On March 22, 2017, the second victim bank issued a HELOC to Piedrahita for $250,000. Piedrahita then disbursed nearly the entirety of the HELOC funds to himself and Yotagri. The funds obtained by Piedrahita and Yotagri from the HELOC were not repaid and were overdrawn, causing losses to the second victim bank totaling approximately $290,000.

At the time the applications for the two HELOCS were made, there was not sufficient equity in the Freeport property to support the $540,000 in HELOC applications made by Flores, Piedrahita, and Yotagri.

The overall scheme, which included HELOC loans for approximately 17 different properties, resulted in over $9 million in losses to the victim banks. http://www.mortgagefraudblog.com/?s=Yorce+Yotagri

Yotagri faces a maximum potential penalty of 30 years in prison and a $1 million fine, or twice the gross gain or loss from the offense. Sentencing is scheduled for June 25, 2020.

Yotagri pleaded guilty before U.S. District Judge John Michael Vazquez in Newark federal court to an indictment charging him with one count of conspiracy to commit bank fraud.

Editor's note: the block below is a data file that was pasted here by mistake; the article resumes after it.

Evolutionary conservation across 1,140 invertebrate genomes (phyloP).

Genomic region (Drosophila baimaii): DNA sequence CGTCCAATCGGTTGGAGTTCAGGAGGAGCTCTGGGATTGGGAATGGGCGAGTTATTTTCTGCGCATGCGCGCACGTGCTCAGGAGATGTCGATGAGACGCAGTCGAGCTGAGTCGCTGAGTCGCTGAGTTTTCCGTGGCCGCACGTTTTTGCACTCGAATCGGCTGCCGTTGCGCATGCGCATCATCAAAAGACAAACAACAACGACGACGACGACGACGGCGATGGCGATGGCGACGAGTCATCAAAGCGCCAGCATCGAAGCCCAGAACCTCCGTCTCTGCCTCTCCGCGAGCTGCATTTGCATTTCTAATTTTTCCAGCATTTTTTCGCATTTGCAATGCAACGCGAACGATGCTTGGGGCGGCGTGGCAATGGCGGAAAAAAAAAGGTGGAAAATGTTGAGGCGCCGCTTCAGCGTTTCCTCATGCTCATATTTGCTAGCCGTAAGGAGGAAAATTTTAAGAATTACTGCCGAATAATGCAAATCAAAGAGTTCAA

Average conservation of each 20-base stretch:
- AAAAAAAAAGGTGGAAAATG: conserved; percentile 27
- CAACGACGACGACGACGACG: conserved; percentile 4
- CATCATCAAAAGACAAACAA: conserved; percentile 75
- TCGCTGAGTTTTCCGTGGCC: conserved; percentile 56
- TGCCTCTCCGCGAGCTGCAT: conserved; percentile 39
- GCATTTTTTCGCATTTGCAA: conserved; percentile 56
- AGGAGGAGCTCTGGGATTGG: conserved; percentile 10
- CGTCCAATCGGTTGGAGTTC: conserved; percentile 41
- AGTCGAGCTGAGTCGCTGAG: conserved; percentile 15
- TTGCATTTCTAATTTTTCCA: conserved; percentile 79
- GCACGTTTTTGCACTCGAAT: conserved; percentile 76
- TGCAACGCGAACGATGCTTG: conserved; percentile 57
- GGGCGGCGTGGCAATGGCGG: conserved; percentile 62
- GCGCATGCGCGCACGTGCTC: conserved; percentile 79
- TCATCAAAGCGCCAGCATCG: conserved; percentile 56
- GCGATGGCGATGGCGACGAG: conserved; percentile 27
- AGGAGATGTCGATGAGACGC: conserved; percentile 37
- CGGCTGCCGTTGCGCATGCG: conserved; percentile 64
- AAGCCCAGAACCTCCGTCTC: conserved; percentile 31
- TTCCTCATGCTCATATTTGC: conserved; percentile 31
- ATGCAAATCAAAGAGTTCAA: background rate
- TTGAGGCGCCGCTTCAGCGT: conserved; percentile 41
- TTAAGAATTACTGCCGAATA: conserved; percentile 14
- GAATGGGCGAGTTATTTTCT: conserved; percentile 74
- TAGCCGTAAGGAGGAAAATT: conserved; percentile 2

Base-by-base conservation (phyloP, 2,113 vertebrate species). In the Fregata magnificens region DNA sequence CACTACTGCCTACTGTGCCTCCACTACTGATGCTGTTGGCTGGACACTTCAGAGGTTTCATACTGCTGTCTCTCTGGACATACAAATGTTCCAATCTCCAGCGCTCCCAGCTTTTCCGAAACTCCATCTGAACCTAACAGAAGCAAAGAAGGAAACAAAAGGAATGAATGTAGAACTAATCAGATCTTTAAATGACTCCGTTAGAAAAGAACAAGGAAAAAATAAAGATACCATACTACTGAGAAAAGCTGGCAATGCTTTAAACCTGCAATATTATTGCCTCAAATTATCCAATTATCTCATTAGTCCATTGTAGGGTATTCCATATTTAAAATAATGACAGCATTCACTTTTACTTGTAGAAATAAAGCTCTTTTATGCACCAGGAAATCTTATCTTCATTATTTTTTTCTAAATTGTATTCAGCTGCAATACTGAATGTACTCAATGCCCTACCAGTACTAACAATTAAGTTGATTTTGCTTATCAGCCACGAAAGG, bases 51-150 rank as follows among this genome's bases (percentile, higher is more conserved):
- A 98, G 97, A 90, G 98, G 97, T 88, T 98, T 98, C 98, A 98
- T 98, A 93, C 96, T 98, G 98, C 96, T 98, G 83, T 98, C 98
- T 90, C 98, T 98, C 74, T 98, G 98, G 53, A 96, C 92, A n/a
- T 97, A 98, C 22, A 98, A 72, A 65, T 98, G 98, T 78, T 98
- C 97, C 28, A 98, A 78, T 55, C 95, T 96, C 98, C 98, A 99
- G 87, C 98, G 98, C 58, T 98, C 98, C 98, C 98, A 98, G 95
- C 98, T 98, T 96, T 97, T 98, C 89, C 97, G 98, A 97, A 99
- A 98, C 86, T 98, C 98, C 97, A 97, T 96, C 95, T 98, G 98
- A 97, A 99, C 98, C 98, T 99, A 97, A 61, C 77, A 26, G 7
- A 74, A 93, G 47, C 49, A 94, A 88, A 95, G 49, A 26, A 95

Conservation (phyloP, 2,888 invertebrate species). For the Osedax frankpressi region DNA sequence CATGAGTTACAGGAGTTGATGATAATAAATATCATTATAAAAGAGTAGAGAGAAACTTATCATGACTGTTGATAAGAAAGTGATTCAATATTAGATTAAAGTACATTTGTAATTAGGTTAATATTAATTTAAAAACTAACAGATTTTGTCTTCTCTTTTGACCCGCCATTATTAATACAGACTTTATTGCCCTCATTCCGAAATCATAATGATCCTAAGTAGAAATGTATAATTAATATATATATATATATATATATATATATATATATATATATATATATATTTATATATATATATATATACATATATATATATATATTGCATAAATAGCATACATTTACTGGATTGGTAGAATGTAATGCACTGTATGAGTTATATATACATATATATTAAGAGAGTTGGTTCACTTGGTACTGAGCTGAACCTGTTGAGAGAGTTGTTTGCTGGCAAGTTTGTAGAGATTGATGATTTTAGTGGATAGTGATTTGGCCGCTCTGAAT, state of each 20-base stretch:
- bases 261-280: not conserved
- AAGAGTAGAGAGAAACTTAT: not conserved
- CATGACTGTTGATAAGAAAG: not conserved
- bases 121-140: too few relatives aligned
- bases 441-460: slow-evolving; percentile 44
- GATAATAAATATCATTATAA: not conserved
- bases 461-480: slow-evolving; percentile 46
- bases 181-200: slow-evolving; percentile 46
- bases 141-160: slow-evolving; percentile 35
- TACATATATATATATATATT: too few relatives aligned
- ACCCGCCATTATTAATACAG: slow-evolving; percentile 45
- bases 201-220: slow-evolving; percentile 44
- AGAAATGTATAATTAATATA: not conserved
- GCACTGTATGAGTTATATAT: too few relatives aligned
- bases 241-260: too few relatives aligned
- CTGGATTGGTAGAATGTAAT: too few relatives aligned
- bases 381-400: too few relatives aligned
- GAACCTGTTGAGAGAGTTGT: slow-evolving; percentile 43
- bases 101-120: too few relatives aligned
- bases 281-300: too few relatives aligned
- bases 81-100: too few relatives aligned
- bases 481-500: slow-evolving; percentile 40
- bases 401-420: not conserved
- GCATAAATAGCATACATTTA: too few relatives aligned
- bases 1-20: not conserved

U.S. Attorney Craig Carpenito made the announcement.

U.S. Attorney Carpenito credited special agents of the Federal Housing Finance Agency – Office of Inspector General (FHFA-OIG), under the direction of Special Agent in Charge Steven Perez in Newark; and special agents of the FBI, under the direction of Special Agent in Charge Gregory W. Ehrie in Newark, with the investigation leading to today’s guilty plea.

The government is represented by Assistant U.S. Attorney Jason S. Gould of the U.S. Attorney’s Office Criminal Division in Newark and Special Assistant U.S. Attorney Kevin DiGregory of the FHFA-OIG.

The charges and allegations against Yotagri’s co-defendants contained in the indictment are merely accusations, and they are presumed innocent unless and until proven guilty.

Defense counsel: Randy Scott Zelin Esq., New York